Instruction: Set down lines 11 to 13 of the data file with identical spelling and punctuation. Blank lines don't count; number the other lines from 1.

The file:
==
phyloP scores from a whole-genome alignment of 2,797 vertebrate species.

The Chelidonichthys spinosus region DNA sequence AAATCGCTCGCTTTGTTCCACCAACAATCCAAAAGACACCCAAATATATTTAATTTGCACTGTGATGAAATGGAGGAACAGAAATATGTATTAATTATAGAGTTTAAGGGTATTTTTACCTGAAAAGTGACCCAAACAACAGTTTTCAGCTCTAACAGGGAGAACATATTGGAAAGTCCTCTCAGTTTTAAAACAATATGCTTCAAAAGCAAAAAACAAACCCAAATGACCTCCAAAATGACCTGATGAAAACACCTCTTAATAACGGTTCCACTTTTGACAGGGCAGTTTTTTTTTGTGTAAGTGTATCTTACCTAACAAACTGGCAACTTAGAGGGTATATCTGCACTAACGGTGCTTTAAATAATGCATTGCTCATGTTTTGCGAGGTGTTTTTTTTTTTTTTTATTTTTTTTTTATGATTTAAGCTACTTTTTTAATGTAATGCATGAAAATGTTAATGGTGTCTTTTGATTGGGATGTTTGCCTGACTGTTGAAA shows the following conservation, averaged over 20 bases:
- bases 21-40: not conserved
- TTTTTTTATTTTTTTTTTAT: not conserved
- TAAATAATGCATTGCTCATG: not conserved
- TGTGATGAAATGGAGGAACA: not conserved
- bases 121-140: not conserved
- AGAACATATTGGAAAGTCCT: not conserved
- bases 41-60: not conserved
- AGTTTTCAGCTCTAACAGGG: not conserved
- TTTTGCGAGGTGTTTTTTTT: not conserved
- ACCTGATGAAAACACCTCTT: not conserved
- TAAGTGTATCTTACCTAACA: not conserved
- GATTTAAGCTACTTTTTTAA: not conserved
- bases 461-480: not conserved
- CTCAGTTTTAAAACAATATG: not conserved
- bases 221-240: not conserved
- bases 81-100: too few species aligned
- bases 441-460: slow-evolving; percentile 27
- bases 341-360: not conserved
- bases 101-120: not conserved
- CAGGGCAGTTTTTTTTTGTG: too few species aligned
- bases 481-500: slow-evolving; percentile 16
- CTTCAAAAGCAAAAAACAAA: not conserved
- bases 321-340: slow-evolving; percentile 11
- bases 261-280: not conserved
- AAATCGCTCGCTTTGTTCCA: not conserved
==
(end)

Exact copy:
- TTTTGCGAGGTGTTTTTTTT: not conserved
- ACCTGATGAAAACACCTCTT: not conserved
- TAAGTGTATCTTACCTAACA: not conserved